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We Want Mallett

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Tom Brady, left, might not have Ryan Mallett backing him up next year if the Texans make a move. Photo by Jessica Rinaldi for The Boston Globe via Getty Images.
Tom Brady, left, might not have Ryan Mallett backing him up next year if the Texans make a move. Photo by Jessica Rinaldi for The Boston Globe via Getty Images.

Not to pat myself on the back, but....oh, who am I kidding? This is me patting myself on the back, everybody. Here's what I wrote on December 3, 2013--during the previous NFL season, which, if you remember, was a nightmare for the Houston Texans, partly due to its influx at the quarterback position. Needless to say, the free agency period, trade rumors and the NFL draft were months away:

"Quite possibly the most notable and most anticipated backup quarterback in the NFL, Ryan Mallet has completed one pass since being drafted in 2011. But in that same time, he has watched and studied from the sidelines as one of the all-time greats has served as his mentor. Similar to Aaron Rodgers taking the reigns from Favre, Mallet seems to be ready, only Tom Brady isn't retiring any time soon. Assuming Mallet does not want to wait another 3-4 years, and assuming teams like the Texans want to jump on him via free agency or trade, then he'll finally get the chance to showcase his skills. The 6-foot-6 quarterback was born in Texas--hours away from Reliant Stadium. Being the savior of one of his state's professional football teams would be quite a story."

Fast forward to mid-March, better known as an exciting time for all 32 front offices, and lo and behold, the Texans are said to be interested in...drum roll, please...Ryan Mallet! Now, I'm not egotistical nor am I arrogant to believe that I was the only one to predict Mallet would be a good fit for the Texans, but I believe today as much as I did on December 3 that he's an available option they should really look into.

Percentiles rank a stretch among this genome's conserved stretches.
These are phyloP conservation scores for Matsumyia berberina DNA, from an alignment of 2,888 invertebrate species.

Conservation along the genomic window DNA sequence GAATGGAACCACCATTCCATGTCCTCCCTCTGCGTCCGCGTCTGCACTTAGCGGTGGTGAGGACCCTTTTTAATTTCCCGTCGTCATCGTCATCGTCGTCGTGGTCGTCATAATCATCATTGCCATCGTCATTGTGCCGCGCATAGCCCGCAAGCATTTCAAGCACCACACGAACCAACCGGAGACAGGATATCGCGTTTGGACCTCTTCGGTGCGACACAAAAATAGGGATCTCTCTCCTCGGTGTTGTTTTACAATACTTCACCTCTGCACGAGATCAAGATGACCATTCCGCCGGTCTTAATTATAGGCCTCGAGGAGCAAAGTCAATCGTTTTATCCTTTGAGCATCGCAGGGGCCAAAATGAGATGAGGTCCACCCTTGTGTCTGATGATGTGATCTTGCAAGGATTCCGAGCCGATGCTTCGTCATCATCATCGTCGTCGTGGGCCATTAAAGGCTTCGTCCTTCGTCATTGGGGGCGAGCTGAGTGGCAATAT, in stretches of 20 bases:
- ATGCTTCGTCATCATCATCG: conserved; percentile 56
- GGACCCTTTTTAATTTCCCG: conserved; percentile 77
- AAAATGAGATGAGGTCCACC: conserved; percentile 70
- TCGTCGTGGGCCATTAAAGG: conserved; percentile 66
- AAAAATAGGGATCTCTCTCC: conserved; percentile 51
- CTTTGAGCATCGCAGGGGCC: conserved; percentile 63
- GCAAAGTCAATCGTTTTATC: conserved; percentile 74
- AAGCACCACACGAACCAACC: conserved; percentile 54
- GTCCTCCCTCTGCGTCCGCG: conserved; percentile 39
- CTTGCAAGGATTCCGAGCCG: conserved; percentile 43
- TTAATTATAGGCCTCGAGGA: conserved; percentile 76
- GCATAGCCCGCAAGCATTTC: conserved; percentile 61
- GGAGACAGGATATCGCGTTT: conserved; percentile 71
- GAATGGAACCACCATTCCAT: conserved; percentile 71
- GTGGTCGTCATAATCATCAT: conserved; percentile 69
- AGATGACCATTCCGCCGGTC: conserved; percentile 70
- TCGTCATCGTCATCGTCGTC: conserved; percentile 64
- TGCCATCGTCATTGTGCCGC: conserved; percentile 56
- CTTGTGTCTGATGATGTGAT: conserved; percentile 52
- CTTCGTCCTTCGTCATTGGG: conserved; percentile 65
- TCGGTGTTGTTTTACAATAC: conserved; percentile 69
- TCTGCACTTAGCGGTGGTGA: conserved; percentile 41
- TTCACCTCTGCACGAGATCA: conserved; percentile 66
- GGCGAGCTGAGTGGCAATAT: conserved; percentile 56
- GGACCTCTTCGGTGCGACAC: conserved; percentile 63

This week, John McClain of the Houston Chronicle reported that there’s not even any reason to talk about it. McClain said that the Texans "won't be trading for Ryan Mallet." With all due to respect to Mr. McClain, I'm going to find a reason to talk about it. This is football.com, after all.

Again, like I mentioned in that shameless paragraph that is going to be published for a second time, Mallet has completed one pass on four attempts in three seasons in New England. His career, if you will, is four games, and he didn't start any of them. Not to pile on, but that's four more attempts than Johnny Manziel has started in the NFL. We all know his statistics aren't impressing teams, so what's the attraction? Why would the Texans entertain the idea of trading their second-round draft pick for the unproven 25-year-old to be the team's savior? Let's drift deeper.

I'm not going to pretend to delve into the minds of Rick Smith, Bob McNair and Bill O'Brien, but as a fan, I like Mallet's moxie and the way he carried himself--even if that conclusion stems up seeing the guy holding a clipboard or advising Tom Brady and Bill Belichick in the huddle on the sideline during a timeout.

It doesn't hurt that O'Brien was the Patriots offensive coordinator in 2011, when Mallett threw up a 108.2 passer rating on 19 attempts in his first preseason game.

Mallet, of course, has shown success at the college level, and he has played in meaningful games during his playing career. If he hadn't, the Patriots wouldn't have drafted him in the third round--the highest pick they used on a quarterback since Drew Bledsoe in 1993. He started 29 games in his college career--26 at Arkansas where he matched or broke 16 school records in 2009 en route 30 touchdowns. He improved his completion percentage, increased his touchdown count to 32 and threw for more yards the next season, his last as a Razorback.

So, who's it going to be? Mallet? Manziel? Bortles? Bridgewater? Keenum? None of the above? I don't think the Texans' brass knows at this point. There's no arguing that Mallet is the most experienced in that group. Yes, more experienced than Keenum. Mallet has seen defeat in a Superbowl, has learned from one of the all-time great quarterbacks and one of the all-time great football mind. He has honed his craft and presumably, he's finally ready to drop the clipboard.